The Cell Phone: Building a Global Community One Ring at a Time
The?article that appeared in The Washington Post last Sunday titled “Our Cells, Ourselves” talks extensively about the growth of cell phone technology. According to that article, we have on a global scale reached yet another tipping point. As Malcolm Gladwell might say, the cell phone has become a social epidemic. Depending on who you ask, we have either just passed, or are about to pass the point in time in which there are half as many cell phones in use as there are people on the planet. It is notable that Eric Schmidt, chairman of the board and enlightened CEO of Google says that the trend “will end with 5 billion out of the 6 billion with cell phones,” a figure that reaches well into the Base of the Pyramid.
In fact, as we are seeing more and more with the BoP, a cell phone is the ideal tool in an informal economy, a network in which there is little more than ipso facto social infrastructure. Suddenly, a fisherman can call ahead to see which port will offer the highest price on the day’s catch, while at the same time, people who have never had access to financial services are being taken out of the somewhat insecure cash economy through value stored in prepaid networks. Network time is traded as a stable form of currency, and money is “wired” from a man working in the mines of South Africa to where his family can use it in Botswana. Cell phones are a more prevalent sign of “development” in Tibet than toilets are.While iphones and hotmail might be touted as the epitome of the “idea economy” of the developed world, they also represent a departure from the “developmental” mode of making people more secure by making societies independent. Instead, as we can observe in our everyday lives, the cell phone and everything that one can do with it represents a way of making people more secure by facilitating their growing interdependence. In this way, cell phones are a tool of social system creation and community cohesion rather than social system destruction, which is too often attributable to development efforts. Because of the web-like structure of electronic social networks, a global community is emerging at the rate of 1,000 new cell phones every minute!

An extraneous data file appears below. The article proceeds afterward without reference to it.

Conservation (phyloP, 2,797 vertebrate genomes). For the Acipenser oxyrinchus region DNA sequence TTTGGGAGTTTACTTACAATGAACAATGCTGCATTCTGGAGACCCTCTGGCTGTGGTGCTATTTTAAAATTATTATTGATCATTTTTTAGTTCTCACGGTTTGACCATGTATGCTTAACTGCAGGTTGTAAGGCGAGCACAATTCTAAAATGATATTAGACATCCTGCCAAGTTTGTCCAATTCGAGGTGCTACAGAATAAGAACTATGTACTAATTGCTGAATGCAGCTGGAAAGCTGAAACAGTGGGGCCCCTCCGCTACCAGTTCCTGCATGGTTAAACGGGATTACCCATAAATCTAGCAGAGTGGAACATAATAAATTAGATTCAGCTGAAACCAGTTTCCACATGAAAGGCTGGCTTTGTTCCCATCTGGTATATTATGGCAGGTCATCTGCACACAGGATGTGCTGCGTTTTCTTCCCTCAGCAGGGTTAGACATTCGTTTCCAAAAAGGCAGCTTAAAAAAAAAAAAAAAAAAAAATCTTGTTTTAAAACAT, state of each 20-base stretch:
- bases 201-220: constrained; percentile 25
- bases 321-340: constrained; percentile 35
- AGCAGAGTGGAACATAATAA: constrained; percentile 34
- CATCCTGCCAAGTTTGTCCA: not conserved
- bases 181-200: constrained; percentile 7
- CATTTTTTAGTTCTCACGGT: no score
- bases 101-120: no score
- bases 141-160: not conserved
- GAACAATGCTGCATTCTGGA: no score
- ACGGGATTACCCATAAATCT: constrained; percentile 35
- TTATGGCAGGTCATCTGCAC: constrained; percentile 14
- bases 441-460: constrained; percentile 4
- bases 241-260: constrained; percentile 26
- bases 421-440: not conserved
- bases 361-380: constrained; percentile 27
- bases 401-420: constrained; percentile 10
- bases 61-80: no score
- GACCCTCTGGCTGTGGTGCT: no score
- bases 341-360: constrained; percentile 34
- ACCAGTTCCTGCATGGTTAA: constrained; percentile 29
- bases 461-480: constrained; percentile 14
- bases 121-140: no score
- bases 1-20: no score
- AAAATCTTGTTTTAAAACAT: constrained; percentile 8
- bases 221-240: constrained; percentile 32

I see another layer to the cell phone phenomenon which is in reality an exercise in democratization. Cell phones are largely doing for the BoP what the Bank of Italy (now Bank of America) did by democratizing financial institutions. As people become more connected to each other, they become stakeholders in each other’s world. Connectivity leads primarily to communication. According to the McKinsey Quarterly article (McKinsey has the distinction of being the same organization that advised AT&T – who had invented the cell phone – not to invest in them in 1980) published this month titled, “The State of Corporate Philanthropy: A McKinsey Global Survey,” of those large companies that had engaged in corporate philanthropy, one in four had no idea how to answer the question, “Are your stake holders giving you the credit you deserve for your philanthropic programs?” It surprises no one that there is a clear lack of communication between large company stakeholders (those most affected by philanthropic programs) and the CEOs who are most responsible for those programs.
As Jonathan Schwartz, CEO of Sun Microsystems notes, far more common than a laptop computer, the mobile handset is the way most people in the world have access to the broader world. With the proliferation of these tools, largely free with a plan, industries are democratizing. Schwartz notes that the development of information technology is largely now out of the hands of would-be technology “elites,” the developers themselves. The market community is dictating the evolution of technology with its needs. And few people in general have more acute needs than people in the “underdeveloped” world. In an age when communities can be mobilized via text message (I got a text from Barrack Obama the evening before the Potomac Primaries reminding me where the poling places were) is it any wonder that the communities which are most affected by large enterprise are using BoP potential along with these new network capacities to leverage their way into a truly global community?